My CreateSpace Surprise
Most of my regular readers are aware that I publish with CreateSpace, and that I’m eminently satisfied with them as a publisher. They are an Amazon.com affiliate which means that your work goes straight into the catalog and that it’s mouse-click simple to publish your book on Kindle right at the same time. I’ve never had a complaint with any part of their process, though over this last week, I thought I might.
Having established this new author page, I wanted to update the URL in the author bio in Beyond the Rails. The process for making changes is that you make them in your master Word file, then go to your CreateSpace dashboard and resubmit that file as the new body of your book. They don’t know what you’ve changed, so the whole book comes off-sale while it is put through their vetting process anew, making sure the format works with their template, mostly. This generally takes about 24 hours, after which you are e-mailed a notice that everything’s all right, you return to your dashboard and click on approve, and it goes back on sale.
This time the same thing happened. I made the change, the book was down overnight, then came the notice that it was properly formatted, I clicked “Approved,” and it went back on sale. Business as usual, right? Only that night, I received another e-mail from CreateSpace, this one from the Content Validation Request Team. Seems they wanted documentation from me proving that I was the true author of my own book, or by other means held the publishing rights. Returning to my dashboard, I found BtR listed in dimmed-out print with the chilling status of “Suppressed.”
What the hell? I’m a hobbyist-author. I wrote Beyond the Rails on Word and uploaded it to their template. I don’t have any documentation beyond the fact that I have the original file in my Word archives, and that they’ve been publishing BtR and its two sequels for the last five years. Wondering what the outcome of this was going to be, I e-mailed them back explaining all this, and nervously settled back to wait. Yesterday they informed me that they accepted my explanation, and the book would be back on sale shortly. This was apparently part of their new dedication to protecting my intellectual property rights, which I greatly appreciate, but it sure pegged my fun meter for a few hours there! Breathing a sigh of relief, I returned to the dashboard to find that it is again “In Process,” which means it is being vetted again. I’m hoping it will be on sale sometime today, and this whole story had a happy outcome, but I tell it here for those who use CreateSpace, and those who are considering it. It’s an extra step in the process, and one that protects you, the author, but you’ll have to decide for yourself whether you want to go through it.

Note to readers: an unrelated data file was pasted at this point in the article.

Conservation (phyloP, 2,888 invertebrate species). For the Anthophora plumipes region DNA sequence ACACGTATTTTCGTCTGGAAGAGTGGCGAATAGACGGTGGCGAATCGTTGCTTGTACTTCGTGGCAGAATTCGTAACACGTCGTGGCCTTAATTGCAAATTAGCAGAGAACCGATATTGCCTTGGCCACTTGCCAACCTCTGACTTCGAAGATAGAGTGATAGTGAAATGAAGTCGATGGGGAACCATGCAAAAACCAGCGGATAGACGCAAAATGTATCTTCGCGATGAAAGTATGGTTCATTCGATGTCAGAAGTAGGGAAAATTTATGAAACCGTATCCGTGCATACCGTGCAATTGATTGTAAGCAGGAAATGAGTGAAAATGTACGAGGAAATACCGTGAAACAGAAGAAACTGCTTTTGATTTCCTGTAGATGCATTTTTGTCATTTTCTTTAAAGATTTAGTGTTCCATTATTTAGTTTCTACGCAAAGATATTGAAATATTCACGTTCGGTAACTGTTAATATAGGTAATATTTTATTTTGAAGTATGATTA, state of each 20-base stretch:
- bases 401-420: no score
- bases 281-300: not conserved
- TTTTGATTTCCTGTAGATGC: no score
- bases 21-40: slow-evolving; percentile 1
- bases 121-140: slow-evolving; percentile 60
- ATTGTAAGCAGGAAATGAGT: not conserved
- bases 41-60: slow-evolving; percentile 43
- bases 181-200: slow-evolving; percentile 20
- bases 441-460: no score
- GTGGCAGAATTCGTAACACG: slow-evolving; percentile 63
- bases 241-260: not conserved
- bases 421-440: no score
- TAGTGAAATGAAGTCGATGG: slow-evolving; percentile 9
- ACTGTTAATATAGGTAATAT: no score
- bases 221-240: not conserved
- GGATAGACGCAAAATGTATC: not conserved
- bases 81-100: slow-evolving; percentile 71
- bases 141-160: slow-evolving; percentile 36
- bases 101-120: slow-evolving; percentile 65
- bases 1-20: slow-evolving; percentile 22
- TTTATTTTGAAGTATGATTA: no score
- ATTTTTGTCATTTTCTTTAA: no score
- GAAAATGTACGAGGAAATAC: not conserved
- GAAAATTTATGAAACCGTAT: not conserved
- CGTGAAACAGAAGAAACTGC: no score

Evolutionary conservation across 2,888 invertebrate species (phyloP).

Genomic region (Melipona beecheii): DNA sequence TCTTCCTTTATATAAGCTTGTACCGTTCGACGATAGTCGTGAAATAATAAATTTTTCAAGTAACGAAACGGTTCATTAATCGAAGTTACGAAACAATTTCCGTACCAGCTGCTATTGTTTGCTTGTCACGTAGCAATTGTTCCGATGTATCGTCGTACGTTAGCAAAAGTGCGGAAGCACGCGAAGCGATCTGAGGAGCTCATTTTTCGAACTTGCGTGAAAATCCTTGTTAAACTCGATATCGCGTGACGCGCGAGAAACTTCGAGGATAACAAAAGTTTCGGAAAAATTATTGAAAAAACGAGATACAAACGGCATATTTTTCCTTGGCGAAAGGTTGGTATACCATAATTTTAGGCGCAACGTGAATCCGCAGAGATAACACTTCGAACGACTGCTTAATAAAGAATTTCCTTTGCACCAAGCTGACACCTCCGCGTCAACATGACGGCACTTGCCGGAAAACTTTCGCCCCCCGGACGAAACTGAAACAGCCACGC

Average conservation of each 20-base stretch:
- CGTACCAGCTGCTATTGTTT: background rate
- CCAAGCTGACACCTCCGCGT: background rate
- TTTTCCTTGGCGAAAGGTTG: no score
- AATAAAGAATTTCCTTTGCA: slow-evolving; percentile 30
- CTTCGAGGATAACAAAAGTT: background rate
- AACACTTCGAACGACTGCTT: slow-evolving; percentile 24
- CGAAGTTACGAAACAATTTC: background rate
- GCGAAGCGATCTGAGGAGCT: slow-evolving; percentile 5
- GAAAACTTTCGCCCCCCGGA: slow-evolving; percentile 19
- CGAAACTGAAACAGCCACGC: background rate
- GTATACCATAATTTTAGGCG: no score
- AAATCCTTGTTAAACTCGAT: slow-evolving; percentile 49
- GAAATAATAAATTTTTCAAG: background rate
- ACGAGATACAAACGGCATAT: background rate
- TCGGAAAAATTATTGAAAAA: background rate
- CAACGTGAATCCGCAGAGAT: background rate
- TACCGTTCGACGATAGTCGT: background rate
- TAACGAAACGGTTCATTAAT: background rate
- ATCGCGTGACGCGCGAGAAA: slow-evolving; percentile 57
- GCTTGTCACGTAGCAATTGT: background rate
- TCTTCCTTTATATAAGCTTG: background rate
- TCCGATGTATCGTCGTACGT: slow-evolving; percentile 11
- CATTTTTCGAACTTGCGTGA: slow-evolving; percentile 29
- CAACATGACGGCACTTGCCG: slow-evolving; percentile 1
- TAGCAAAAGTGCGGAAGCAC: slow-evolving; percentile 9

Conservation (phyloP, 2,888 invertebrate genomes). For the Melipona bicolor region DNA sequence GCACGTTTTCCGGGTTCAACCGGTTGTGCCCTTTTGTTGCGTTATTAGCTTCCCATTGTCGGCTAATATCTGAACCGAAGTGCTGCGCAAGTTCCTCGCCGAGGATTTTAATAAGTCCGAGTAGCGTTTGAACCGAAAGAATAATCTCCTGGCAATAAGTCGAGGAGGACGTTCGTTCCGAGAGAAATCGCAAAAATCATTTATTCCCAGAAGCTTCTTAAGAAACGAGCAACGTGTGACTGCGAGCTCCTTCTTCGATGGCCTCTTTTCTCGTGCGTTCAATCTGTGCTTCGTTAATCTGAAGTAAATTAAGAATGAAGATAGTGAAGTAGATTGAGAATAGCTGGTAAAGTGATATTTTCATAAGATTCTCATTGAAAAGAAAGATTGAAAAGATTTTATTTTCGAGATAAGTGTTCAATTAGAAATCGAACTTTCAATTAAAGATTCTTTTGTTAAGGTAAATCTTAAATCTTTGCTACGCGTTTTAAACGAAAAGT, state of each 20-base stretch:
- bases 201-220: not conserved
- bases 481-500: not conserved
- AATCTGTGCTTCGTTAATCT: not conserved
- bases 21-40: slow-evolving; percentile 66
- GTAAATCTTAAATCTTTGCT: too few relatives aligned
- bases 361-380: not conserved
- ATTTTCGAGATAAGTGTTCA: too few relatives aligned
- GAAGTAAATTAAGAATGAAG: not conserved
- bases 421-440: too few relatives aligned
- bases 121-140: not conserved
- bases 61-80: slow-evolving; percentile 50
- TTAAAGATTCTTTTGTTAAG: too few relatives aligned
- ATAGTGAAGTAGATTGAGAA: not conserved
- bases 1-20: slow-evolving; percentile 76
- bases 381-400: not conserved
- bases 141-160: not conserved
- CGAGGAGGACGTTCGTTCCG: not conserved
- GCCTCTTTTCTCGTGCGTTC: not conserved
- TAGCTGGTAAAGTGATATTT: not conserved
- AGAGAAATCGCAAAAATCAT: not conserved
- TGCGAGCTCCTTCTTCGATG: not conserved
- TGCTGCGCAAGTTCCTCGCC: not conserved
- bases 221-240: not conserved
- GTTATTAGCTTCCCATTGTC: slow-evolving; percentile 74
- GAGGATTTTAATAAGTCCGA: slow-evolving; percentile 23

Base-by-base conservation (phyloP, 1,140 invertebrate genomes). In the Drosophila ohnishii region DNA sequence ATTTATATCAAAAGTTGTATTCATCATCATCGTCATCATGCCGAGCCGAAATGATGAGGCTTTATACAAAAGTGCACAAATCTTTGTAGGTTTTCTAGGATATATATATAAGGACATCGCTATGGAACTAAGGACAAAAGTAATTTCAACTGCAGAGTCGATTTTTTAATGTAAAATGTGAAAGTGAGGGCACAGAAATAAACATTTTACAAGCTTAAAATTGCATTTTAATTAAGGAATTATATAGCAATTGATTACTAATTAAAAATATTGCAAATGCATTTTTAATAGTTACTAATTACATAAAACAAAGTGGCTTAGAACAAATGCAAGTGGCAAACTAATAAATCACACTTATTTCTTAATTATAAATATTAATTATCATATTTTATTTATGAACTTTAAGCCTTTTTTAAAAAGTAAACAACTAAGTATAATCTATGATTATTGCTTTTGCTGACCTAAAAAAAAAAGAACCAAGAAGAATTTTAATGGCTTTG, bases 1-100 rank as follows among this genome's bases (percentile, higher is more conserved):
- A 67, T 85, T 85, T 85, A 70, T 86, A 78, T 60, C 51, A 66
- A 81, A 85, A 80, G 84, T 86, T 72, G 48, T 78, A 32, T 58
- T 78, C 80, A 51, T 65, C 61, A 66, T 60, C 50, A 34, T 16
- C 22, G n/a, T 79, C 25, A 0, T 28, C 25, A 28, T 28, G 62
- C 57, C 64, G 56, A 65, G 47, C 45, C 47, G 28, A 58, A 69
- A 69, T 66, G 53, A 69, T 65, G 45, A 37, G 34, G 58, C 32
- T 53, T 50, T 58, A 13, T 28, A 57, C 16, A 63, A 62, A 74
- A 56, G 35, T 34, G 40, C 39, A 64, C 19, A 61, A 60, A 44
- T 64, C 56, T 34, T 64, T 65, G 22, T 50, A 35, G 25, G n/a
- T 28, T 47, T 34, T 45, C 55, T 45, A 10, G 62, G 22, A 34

Friends at Work
I have received a number of entertaining feeds from my friends over the past few days, and as these are witty, entertaining, and above all insightful folks who deserve the widest possible audience, I’m going to make it a regular part of my newsletter to promote them like crazy. You should make it part of your day to visit them; they’re seriously good!
Stephanie Kato interviews Marcus R. Gilman, the brain behind the Meta-Punk website which I highly recommend to those who want to keep abreast of steampunk in Europe, as well as lots of Cthulhu lore.
Tara Sparling, my favorite Irish witticist, continues her series on why certain archetypes should never, ever live together, this time expounding on the problems to be encountered by a Crime Novel Cop and a Chick-Lit Heroine.
Richard Schulte’s photo-blog, Cool San Diego Sights, has pictures of this year’s Cherry Blossom Festival, as well as a link to a song gifted to us by our sister-city, Yokohama Japan. Very much worth a visit.
Over at David Lee Summers’ Web Journal, we see the astronomer-author examining War of the Worlds, the original novel, alongside Jeff Wayne’s musical album covering the events of the novel.
Chris Pavesic of the Steampunk Cavaliers offers her insights into world building.
Writers Helping Writers takes an in-depth look at the various themes that exist in stories . . . including those you may not intend, nor even be aware of.
C.W. Hawes returns with a fascinating study of H.P. Lovecraft, and his influence on modern horror.
My friends at Nerd Lunch devote one of their howling mad podcasts to Black Panther.
Beyond the Rails
WordPress informs me that my readers may be “entertained” by advertising as part of their viewing experience, so I thought, why not make the advertising really entertaining as well as beneficial to me by advertising my own work. I am, after all, trying to sell books here, so let the selling begin!
Beyond the Rails is set in British East Africa in the early 1880s, and chronicles the adventures of the small, close-knit crew of a cobbled together cargo blimp as they try to eke out a living far from the Empire and the civilization it enforces. If you note a similarity to a certain short-lived sci-fi series of the early 2000s, I promise you, that isn’t what I set out to do, but it has worked well, nonetheless. One of my early reviewers called the Beyond the Rails series “Jules Verne meets Firefly,” and the books carry a 4+ rating everywhere they appear. On the one hand, there is a suggestion that I set out to make a steampunk copy, but there are worse things to have your work compared to than a Joss Whedon masterpiece.
But I would never ask anyone to buy something sight-unseen, so I have provided samples under the Beyond the Rails tab above. The first two books are story collections, and I have provided a complete story from each. Book Three is a novel, and I’ve posted the first chapter in hopes that it might draw you in. They are all available on Amazon.com, or at least they will be shortly. I hope you find them worthy of your time and your wallet; I’m doing my best to make them memorable.